Why on earth, for health care, do we as a society think somebody else should pay for it? We don’t think that about groceries, we don’t think that about cars, we don’t think that anything anything except health care.
With the growth of the food stamp program, I’m not sure people don’t expect society to buy them groceries. Keep in mind this video is from 2009.
Various combinations of employer group coverage and family options are explored. The comment by insurancelady is incorrect. In the situation described, there is no Obamacare subsidy available to the family.
8. Myth: States can trust the federal government to keep its funding promises.
Reality: “Although Obamacare stipulates the federal government will pay at least 90 percent of the benefit costs of the Medicaid expansion,” Heritage explains, “state lawmakers have no guarantee future Congresses will keep that promise.” In fact, the Obama Administration has already proposed changing the deal in its fiscal year 2013 budget proposal.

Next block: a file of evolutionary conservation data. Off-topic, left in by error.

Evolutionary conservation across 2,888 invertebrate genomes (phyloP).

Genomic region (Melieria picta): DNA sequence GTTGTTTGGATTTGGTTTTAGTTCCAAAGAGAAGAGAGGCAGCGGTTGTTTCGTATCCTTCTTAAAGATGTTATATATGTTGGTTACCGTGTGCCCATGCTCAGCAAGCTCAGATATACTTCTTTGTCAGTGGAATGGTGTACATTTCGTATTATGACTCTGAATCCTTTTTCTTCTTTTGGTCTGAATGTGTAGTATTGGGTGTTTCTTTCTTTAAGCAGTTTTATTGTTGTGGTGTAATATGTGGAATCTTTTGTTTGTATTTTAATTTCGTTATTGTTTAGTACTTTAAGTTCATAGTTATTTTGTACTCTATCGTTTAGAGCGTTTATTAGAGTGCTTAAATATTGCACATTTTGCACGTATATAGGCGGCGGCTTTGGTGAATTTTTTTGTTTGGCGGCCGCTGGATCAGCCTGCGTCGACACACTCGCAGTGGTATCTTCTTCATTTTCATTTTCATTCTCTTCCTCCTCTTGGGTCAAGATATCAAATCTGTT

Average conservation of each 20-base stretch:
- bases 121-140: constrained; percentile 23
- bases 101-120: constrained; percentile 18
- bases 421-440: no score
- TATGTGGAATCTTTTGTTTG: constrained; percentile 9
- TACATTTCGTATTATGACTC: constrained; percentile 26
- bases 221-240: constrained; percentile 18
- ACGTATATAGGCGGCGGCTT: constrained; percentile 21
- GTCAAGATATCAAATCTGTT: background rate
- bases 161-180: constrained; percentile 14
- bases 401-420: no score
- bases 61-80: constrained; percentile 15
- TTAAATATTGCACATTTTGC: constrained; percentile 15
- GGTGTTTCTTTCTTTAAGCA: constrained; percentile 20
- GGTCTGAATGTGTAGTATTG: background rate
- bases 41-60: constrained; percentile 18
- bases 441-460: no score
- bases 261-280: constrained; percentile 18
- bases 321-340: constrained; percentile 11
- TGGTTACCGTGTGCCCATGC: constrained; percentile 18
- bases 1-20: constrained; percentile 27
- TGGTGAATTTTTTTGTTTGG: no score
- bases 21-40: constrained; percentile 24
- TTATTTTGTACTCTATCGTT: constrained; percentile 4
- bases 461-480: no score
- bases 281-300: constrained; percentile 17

If you’re getting reimbursed $17 for a visit, it won’t be long before you have to close your doors because you can’t pay your staff. I’m not sure who gets paid but somebodies getting all that money and it’s not those that actually touch the patients.
In an error ridden article, Joe Klein is happy to report progress in the implementation of Obamacare.
Good news is that the Obamacare application has been reduced from 21 pages to just 3 for a single person. Apparently Joe gets this part right, although we won’t know for a fact until tomorrow morning.
Tomorrow morning the Administration will announce a spiffy, new 3-page application for individuals (which we’ll attach here when it becomes public).* There will be an 7-page application for families (11 including the appendix), but even that one will be far better designed than the initial effort. “We did a lot of work testing words, to come up with simpler language,” an Administration official told me, “and we did time tests. Our average was 7 minutes to fill out the paper version and even less if you do it online.”
But Joe can’t leave good enough alone and me makes the snarky comment:
This compares favorably with applications for private insurance plans, which average about 17 pages (and can go as high as 35).